The city of Levoča is often considered the brightest jewel in the crown of Spiš. There is the tallest Gothic wooden altar in the world and other interesting monuments enclosed within the town walls. Levoča has been inscribed on the UNESCO World Heritage List since 2009.
The focus of ancient Levoča is the large Námestie Majstra Pavla square (The square of Maestro Pavol). In its centre the Roman-Catholic St. Jakub church from 14th century stands. It is one of the most important sacral buildings in Slovakia. The tall slender tower of St. Jakub from the first half of the 19th century is the most distinct feature in town's silhouette.
The interior of the church is especially precious, which is in fact a unique museum of medieval sacral art. The 18,6 m tall Late Gothic main altar of St. Jakub is the tallest of its kind in the world. Made of lime wood in 1507 – 1517 in the workshop of Maestro Pavol of Levoča, it is of extraordinary artistic value, whilst the board paintings are attributed to the painter Hans.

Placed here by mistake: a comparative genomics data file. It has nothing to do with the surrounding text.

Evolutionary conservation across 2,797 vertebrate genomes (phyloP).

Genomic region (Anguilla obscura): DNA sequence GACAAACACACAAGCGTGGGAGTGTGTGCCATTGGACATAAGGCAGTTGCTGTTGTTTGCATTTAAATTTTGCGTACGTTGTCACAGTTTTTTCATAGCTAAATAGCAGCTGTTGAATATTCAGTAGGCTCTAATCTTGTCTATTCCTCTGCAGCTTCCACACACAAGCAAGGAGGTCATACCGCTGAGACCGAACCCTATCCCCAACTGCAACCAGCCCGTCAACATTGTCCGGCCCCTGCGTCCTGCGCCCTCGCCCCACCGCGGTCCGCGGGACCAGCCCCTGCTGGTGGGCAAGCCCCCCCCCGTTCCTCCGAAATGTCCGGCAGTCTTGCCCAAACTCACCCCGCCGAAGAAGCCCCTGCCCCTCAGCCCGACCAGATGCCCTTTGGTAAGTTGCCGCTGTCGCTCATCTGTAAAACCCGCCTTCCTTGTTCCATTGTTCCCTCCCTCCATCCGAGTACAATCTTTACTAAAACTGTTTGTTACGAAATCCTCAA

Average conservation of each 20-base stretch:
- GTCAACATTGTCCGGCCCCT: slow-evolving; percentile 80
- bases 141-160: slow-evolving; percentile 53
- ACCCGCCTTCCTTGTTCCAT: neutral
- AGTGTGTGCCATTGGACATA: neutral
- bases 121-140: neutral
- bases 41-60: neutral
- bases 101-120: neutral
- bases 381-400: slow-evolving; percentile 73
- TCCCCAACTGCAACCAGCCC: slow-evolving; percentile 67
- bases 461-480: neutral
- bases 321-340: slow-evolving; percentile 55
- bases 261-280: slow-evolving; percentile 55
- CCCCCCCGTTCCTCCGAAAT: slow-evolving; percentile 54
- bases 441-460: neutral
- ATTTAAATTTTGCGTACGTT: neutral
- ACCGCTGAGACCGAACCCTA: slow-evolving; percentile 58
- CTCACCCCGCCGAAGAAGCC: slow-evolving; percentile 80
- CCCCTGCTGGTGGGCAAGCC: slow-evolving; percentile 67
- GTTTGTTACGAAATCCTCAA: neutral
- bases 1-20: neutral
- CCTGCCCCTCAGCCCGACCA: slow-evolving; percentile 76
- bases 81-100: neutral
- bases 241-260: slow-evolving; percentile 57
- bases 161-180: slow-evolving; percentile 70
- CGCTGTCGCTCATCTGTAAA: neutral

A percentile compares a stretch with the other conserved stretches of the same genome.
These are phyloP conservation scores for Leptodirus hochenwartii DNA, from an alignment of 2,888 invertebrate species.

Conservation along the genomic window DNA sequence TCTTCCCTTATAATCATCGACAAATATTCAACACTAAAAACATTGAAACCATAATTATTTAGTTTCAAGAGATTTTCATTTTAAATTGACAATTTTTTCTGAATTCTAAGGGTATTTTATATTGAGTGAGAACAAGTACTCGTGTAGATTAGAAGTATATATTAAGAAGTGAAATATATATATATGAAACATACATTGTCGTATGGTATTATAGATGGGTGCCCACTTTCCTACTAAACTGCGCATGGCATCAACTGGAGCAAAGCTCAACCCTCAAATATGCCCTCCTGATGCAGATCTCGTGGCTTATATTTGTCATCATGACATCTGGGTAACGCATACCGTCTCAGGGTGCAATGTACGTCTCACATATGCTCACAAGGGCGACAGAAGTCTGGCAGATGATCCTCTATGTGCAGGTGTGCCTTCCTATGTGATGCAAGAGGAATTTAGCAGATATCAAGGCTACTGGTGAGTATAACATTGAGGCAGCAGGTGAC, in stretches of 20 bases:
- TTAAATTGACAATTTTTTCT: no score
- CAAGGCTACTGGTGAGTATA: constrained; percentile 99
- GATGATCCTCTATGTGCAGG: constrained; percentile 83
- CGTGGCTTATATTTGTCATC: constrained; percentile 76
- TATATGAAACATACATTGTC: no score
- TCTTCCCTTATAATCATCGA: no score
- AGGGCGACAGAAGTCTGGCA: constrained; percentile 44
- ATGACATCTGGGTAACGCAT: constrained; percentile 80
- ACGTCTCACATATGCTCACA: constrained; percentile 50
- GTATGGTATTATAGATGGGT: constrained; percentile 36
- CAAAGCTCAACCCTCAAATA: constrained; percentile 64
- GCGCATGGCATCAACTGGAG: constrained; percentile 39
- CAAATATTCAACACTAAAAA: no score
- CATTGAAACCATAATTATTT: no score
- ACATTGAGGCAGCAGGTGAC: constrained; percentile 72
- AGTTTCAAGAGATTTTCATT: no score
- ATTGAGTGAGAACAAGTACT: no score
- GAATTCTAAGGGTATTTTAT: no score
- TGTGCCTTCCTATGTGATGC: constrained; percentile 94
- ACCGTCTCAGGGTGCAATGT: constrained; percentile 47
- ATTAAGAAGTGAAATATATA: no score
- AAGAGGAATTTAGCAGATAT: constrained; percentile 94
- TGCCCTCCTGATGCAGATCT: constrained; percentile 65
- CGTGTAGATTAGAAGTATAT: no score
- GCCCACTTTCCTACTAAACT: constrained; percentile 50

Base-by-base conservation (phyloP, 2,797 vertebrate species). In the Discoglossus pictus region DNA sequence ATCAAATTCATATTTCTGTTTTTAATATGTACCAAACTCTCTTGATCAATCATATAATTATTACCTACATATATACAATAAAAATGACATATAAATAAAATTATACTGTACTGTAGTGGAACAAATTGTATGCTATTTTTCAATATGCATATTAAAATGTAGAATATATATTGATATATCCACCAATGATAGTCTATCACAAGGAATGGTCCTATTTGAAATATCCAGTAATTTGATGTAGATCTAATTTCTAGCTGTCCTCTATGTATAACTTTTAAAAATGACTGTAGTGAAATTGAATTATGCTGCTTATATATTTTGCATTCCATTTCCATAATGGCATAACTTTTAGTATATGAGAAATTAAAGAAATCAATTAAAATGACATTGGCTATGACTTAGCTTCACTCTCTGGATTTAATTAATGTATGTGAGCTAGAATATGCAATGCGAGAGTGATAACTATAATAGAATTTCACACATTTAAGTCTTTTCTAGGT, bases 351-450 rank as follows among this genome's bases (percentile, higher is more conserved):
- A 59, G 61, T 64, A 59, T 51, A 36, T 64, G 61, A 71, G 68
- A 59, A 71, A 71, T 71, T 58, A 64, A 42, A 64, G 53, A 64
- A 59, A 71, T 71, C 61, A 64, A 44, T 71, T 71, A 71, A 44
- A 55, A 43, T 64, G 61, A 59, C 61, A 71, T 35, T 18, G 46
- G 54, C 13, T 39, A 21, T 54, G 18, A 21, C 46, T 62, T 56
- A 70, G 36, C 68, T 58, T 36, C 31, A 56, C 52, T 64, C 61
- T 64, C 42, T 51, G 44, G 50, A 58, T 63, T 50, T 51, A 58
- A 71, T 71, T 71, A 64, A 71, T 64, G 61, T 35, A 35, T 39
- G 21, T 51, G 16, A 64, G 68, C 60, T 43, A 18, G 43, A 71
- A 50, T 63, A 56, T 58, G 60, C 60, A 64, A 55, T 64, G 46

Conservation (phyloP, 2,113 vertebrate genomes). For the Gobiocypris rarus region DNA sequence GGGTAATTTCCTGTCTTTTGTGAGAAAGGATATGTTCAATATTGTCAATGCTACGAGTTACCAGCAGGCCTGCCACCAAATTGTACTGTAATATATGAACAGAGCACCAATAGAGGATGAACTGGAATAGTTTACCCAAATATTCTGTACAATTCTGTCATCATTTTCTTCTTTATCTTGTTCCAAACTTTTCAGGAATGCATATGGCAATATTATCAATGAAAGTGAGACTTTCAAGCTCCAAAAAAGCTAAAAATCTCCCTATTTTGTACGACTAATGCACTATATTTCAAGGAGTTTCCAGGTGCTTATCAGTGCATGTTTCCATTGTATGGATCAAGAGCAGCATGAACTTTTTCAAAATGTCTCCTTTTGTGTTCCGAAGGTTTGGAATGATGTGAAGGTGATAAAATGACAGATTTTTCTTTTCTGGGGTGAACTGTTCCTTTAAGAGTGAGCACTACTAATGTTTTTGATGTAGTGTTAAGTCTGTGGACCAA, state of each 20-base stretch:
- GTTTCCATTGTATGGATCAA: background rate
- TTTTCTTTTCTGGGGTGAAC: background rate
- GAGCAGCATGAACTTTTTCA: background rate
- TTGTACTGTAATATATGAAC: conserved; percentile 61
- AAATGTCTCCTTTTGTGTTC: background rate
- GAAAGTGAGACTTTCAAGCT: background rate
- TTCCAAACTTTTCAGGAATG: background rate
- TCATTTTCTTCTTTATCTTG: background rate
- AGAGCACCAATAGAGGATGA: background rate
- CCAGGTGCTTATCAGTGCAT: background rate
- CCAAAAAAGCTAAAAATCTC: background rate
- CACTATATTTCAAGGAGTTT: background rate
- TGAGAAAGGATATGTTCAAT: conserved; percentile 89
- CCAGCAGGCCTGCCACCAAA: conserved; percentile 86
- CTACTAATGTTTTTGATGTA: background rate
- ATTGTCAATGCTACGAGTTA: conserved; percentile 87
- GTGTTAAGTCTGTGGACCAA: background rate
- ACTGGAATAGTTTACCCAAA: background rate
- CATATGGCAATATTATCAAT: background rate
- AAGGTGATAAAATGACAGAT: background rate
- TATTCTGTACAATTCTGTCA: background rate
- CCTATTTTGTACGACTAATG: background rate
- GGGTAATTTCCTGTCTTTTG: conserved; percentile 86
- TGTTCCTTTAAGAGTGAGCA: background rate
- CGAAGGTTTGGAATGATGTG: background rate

The church neighbours with the arcaded building of the former town hall built after the fire in 1550. It is one of the finest buildings of secular Renaissance architecture in Slovakia.
The cage of opprobrium on the square is from the turn of the 16th and 17th centuries and was used in the past for the public humiliation of petty criminals. The central square is skirted by more than 50 remarkable burgher and patrician houses, many of which carry the name of their former owners. Of especial interest is Thurzo's house, which acquired its Neo-Renaissance graffiti facade in 1904.
Source: Vydavateľstvo DAJAMA